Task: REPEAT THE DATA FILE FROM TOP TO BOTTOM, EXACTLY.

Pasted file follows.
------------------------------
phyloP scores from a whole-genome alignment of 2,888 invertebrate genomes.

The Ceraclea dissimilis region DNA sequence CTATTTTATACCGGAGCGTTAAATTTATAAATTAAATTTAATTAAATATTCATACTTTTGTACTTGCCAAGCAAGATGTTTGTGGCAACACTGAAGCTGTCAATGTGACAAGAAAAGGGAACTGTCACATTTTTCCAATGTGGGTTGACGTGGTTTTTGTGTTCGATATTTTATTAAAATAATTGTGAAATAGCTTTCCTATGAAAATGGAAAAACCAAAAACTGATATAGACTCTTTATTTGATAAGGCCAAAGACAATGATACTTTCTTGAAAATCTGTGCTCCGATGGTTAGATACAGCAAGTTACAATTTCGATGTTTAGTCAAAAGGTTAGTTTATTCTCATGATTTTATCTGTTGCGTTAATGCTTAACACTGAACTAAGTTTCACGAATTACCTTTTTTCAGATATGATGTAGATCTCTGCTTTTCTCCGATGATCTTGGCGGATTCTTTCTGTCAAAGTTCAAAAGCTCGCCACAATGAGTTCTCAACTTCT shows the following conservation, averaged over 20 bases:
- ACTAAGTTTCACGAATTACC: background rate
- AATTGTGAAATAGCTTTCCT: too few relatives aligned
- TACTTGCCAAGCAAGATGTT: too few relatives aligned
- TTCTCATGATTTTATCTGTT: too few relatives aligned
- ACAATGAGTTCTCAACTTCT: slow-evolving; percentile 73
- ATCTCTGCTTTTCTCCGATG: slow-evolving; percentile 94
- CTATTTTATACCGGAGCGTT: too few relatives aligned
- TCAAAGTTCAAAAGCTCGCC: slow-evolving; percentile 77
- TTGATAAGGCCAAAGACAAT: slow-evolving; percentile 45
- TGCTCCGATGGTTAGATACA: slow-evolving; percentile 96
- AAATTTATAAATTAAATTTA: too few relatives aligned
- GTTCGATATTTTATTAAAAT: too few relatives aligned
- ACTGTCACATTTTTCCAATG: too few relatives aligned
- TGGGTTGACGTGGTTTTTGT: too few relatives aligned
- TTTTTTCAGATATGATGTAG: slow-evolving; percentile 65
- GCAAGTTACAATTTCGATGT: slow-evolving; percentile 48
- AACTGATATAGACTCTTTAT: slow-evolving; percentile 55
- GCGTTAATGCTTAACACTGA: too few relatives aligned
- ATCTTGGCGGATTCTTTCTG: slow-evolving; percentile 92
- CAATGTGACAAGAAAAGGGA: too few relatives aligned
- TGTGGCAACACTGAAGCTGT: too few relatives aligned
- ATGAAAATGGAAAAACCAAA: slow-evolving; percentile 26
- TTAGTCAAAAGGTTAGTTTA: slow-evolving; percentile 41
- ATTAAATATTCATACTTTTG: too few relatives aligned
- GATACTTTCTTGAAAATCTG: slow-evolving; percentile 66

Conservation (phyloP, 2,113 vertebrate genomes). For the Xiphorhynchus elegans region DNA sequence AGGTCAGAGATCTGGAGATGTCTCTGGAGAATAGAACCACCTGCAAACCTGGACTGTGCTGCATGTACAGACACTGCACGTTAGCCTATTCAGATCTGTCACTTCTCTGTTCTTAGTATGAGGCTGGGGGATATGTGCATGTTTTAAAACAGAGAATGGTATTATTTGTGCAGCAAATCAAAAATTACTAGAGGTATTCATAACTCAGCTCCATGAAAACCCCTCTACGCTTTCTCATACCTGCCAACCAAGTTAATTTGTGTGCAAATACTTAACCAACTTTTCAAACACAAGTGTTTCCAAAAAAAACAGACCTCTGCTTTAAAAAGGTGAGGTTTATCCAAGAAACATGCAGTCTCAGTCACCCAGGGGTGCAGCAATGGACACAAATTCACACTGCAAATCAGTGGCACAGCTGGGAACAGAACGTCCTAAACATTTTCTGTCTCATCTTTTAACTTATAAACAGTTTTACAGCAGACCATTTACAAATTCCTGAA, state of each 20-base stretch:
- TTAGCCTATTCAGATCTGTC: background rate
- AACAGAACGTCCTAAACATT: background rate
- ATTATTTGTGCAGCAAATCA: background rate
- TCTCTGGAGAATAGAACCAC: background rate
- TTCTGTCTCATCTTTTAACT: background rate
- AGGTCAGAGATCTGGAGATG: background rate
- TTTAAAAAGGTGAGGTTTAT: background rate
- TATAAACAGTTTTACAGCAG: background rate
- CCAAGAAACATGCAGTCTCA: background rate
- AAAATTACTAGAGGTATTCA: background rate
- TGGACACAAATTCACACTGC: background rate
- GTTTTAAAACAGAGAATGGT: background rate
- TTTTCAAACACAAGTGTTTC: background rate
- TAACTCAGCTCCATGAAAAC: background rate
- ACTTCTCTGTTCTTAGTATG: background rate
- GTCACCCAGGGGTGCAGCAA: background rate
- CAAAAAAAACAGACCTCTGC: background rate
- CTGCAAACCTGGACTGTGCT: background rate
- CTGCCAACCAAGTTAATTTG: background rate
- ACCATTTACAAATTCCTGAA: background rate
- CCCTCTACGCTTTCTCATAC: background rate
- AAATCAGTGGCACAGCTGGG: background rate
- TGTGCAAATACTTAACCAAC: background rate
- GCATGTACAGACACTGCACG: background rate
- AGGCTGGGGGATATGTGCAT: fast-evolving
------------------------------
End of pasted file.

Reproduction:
phyloP scores from a whole-genome alignment of 2,888 invertebrate genomes.

The Ceraclea dissimilis region DNA sequence CTATTTTATACCGGAGCGTTAAATTTATAAATTAAATTTAATTAAATATTCATACTTTTGTACTTGCCAAGCAAGATGTTTGTGGCAACACTGAAGCTGTCAATGTGACAAGAAAAGGGAACTGTCACATTTTTCCAATGTGGGTTGACGTGGTTTTTGTGTTCGATATTTTATTAAAATAATTGTGAAATAGCTTTCCTATGAAAATGGAAAAACCAAAAACTGATATAGACTCTTTATTTGATAAGGCCAAAGACAATGATACTTTCTTGAAAATCTGTGCTCCGATGGTTAGATACAGCAAGTTACAATTTCGATGTTTAGTCAAAAGGTTAGTTTATTCTCATGATTTTATCTGTTGCGTTAATGCTTAACACTGAACTAAGTTTCACGAATTACCTTTTTTCAGATATGATGTAGATCTCTGCTTTTCTCCGATGATCTTGGCGGATTCTTTCTGTCAAAGTTCAAAAGCTCGCCACAATGAGTTCTCAACTTCT shows the following conservation, averaged over 20 bases:
- ACTAAGTTTCACGAATTACC: background rate
- AATTGTGAAATAGCTTTCCT: too few relatives aligned
- TACTTGCCAAGCAAGATGTT: too few relatives aligned
- TTCTCATGATTTTATCTGTT: too few relatives aligned
- ACAATGAGTTCTCAACTTCT: slow-evolving; percentile 73
- ATCTCTGCTTTTCTCCGATG: slow-evolving; percentile 94
- CTATTTTATACCGGAGCGTT: too few relatives aligned
- TCAAAGTTCAAAAGCTCGCC: slow-evolving; percentile 77
- TTGATAAGGCCAAAGACAAT: slow-evolving; percentile 45
- TGCTCCGATGGTTAGATACA: slow-evolving; percentile 96
- AAATTTATAAATTAAATTTA: too few relatives aligned
- GTTCGATATTTTATTAAAAT: too few relatives aligned
- ACTGTCACATTTTTCCAATG: too few relatives aligned
- TGGGTTGACGTGGTTTTTGT: too few relatives aligned
- TTTTTTCAGATATGATGTAG: slow-evolving; percentile 65
- GCAAGTTACAATTTCGATGT: slow-evolving; percentile 48
- AACTGATATAGACTCTTTAT: slow-evolving; percentile 55
- GCGTTAATGCTTAACACTGA: too few relatives aligned
- ATCTTGGCGGATTCTTTCTG: slow-evolving; percentile 92
- CAATGTGACAAGAAAAGGGA: too few relatives aligned
- TGTGGCAACACTGAAGCTGT: too few relatives aligned
- ATGAAAATGGAAAAACCAAA: slow-evolving; percentile 26
- TTAGTCAAAAGGTTAGTTTA: slow-evolving; percentile 41
- ATTAAATATTCATACTTTTG: too few relatives aligned
- GATACTTTCTTGAAAATCTG: slow-evolving; percentile 66

Conservation (phyloP, 2,113 vertebrate genomes). For the Xiphorhynchus elegans region DNA sequence AGGTCAGAGATCTGGAGATGTCTCTGGAGAATAGAACCACCTGCAAACCTGGACTGTGCTGCATGTACAGACACTGCACGTTAGCCTATTCAGATCTGTCACTTCTCTGTTCTTAGTATGAGGCTGGGGGATATGTGCATGTTTTAAAACAGAGAATGGTATTATTTGTGCAGCAAATCAAAAATTACTAGAGGTATTCATAACTCAGCTCCATGAAAACCCCTCTACGCTTTCTCATACCTGCCAACCAAGTTAATTTGTGTGCAAATACTTAACCAACTTTTCAAACACAAGTGTTTCCAAAAAAAACAGACCTCTGCTTTAAAAAGGTGAGGTTTATCCAAGAAACATGCAGTCTCAGTCACCCAGGGGTGCAGCAATGGACACAAATTCACACTGCAAATCAGTGGCACAGCTGGGAACAGAACGTCCTAAACATTTTCTGTCTCATCTTTTAACTTATAAACAGTTTTACAGCAGACCATTTACAAATTCCTGAA, state of each 20-base stretch:
- TTAGCCTATTCAGATCTGTC: background rate
- AACAGAACGTCCTAAACATT: background rate
- ATTATTTGTGCAGCAAATCA: background rate
- TCTCTGGAGAATAGAACCAC: background rate
- TTCTGTCTCATCTTTTAACT: background rate
- AGGTCAGAGATCTGGAGATG: background rate
- TTTAAAAAGGTGAGGTTTAT: background rate
- TATAAACAGTTTTACAGCAG: background rate
- CCAAGAAACATGCAGTCTCA: background rate
- AAAATTACTAGAGGTATTCA: background rate
- TGGACACAAATTCACACTGC: background rate
- GTTTTAAAACAGAGAATGGT: background rate
- TTTTCAAACACAAGTGTTTC: background rate
- TAACTCAGCTCCATGAAAAC: background rate
- ACTTCTCTGTTCTTAGTATG: background rate
- GTCACCCAGGGGTGCAGCAA: background rate
- CAAAAAAAACAGACCTCTGC: background rate
- CTGCAAACCTGGACTGTGCT: background rate
- CTGCCAACCAAGTTAATTTG: background rate
- ACCATTTACAAATTCCTGAA: background rate
- CCCTCTACGCTTTCTCATAC: background rate
- AAATCAGTGGCACAGCTGGG: background rate
- TGTGCAAATACTTAACCAAC: background rate
- GCATGTACAGACACTGCACG: background rate
- AGGCTGGGGGATATGTGCAT: fast-evolving